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I'm Mattia Peiretti.

Entrepreneur, Engineer, Nerd, Espresso lover ☕️
But at the end of the day, I'm just a guy with a macbook

Engineer at day, Entrepreneur at night 🚀

12. Varese, Italy. Picture this. I was 12 years old and I got to play flipper on an old tower pc running ubuntu 8.10. That was my first introduction to this magic things we call computers.

I have always been a tinkerer, I have vague memories of when I was three and building my first circuit with my Father.

Well, you're not here to read my life's story, so I'll cut to the chase. I have always been a Nerd, so soon enough, after discovering programming. I started making all kinds of things.

Until I landed my first web development gig. After I moved to Amsterdam. Don't get me wrong, I still do all sorts of things with tech. But that is when I started focussing more on web development.

I also then discovered my passion for design 🎨

Web design, illustrations, infographics, you name it. I have done it. It wasn't my main focus, but I liked making pretty things.

But backend or system engineering, is what fills my days ⚙️

I like numbers, schemas, queues, system architecture. I like solving complex problems. Which is mostly done in backend engineering, so that is where I specialised.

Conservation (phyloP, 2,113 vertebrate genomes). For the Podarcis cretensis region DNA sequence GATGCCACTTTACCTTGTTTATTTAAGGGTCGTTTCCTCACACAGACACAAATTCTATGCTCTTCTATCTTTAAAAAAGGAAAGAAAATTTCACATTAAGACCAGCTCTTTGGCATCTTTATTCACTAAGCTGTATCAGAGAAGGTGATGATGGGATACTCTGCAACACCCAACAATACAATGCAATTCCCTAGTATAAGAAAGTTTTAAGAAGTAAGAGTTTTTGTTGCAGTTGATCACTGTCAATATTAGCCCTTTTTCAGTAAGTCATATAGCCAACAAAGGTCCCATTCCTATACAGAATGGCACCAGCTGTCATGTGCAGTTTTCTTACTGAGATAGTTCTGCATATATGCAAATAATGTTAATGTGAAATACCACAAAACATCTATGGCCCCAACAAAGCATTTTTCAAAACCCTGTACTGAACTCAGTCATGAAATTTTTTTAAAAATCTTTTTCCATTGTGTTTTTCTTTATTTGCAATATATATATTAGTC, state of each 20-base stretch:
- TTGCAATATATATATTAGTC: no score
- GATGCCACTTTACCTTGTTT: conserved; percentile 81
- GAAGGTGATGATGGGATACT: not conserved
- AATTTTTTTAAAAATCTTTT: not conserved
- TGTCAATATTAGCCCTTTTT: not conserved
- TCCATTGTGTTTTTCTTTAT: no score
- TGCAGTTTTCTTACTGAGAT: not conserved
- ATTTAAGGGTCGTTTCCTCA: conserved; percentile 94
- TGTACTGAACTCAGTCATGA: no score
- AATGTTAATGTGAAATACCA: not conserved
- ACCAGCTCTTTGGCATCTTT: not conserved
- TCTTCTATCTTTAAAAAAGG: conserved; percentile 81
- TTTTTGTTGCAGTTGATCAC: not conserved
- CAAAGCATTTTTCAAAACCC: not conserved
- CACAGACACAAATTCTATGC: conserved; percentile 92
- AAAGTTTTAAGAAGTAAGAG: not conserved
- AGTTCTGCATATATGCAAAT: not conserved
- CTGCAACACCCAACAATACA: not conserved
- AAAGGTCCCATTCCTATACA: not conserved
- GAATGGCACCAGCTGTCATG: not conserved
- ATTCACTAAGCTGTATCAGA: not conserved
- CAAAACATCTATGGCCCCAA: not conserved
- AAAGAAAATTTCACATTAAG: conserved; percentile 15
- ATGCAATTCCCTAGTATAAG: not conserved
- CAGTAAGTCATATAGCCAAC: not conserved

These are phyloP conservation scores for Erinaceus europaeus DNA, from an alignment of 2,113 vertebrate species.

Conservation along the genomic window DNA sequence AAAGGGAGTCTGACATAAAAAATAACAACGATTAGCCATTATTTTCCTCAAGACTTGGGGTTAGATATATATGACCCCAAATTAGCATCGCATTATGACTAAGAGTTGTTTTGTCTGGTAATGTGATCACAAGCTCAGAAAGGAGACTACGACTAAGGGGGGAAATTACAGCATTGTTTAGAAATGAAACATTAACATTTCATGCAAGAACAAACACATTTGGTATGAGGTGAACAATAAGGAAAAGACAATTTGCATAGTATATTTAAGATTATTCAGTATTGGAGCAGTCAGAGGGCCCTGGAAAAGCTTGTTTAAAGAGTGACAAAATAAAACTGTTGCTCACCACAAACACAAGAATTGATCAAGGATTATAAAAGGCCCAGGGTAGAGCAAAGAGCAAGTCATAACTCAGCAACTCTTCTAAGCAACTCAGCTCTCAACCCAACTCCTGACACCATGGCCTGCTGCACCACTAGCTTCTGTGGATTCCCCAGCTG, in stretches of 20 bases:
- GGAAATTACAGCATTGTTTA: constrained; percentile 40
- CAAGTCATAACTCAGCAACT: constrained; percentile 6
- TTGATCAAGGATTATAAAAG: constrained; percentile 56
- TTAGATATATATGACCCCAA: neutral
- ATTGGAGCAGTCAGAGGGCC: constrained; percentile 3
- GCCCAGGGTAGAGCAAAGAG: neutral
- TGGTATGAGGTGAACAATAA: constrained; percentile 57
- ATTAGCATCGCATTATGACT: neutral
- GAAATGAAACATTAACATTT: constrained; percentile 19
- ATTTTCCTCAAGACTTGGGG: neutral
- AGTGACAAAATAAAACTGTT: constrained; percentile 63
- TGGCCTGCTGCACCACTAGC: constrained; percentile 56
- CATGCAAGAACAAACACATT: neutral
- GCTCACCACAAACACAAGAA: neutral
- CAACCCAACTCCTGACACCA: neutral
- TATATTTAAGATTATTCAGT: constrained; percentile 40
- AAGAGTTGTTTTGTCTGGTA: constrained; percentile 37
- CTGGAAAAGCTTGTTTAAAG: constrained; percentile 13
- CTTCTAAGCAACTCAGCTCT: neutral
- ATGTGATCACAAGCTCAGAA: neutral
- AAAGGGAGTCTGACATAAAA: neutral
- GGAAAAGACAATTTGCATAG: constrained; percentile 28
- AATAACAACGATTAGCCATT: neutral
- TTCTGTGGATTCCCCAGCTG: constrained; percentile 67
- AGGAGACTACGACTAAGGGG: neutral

I learned a lot about backend engineering and PHP, when I started working at TreeHouse, the company behind the biggest rental real estate market places in The Netherlands: Pararius and Huurwoningen

At TreeHouse, as well as with my agency, PhobosMedia, I learned a lot about project management and team management, SCRUM, DORA and so on. Which is where I came up with my engineering principles:



Deployment speed to be precise. A healthy engineering team can deploy multiple times a day with an automated CI/CD pipeline.



There needs to be trust in the team. Team members should be trusted and allowed to fail. We need to make team members feel heard.



Every piece of code is a model. You can choose to model your domain (business) properly or make a mess. Code is modelled around the business via DDD.



Purism makes progress slower at times. As engineers, we must put the business first. If we're validating an idea, we can start by making it work, and then making it pretty.



It's important for us engineers to seek to understand the business. We need to understand the use case deeply, and code it with the same terms that domain experts use.



There are always stakeholders. Be it the CEO, or the customers. We need to manage, listen and deeply understand our stakeholders, to do our job properly.

Being an entrepreneur is also pretty cool 🚀️

With code you solve problems, you create systems, and scale your solutions to achieve great impact. Does that sound familiar? To me it does. Entrepreneurship has the same points, just a bit less nerdy.

I think that is why I have always been entrepreneurial. It started with my first client, and it then evolved to all sorts of businesses on the web. Many of them failed, and many lessons were learned!

I learned the importance of having a long term vision, as well as having a concrete, plan of attack list, that can be achieved tomorrow. I learned how to work in a team and lead a team, how to make people feel heard, and to help them grow, and participate in the team.

Nowadays I'm mostly busy with these ventures:

Or see my full CV here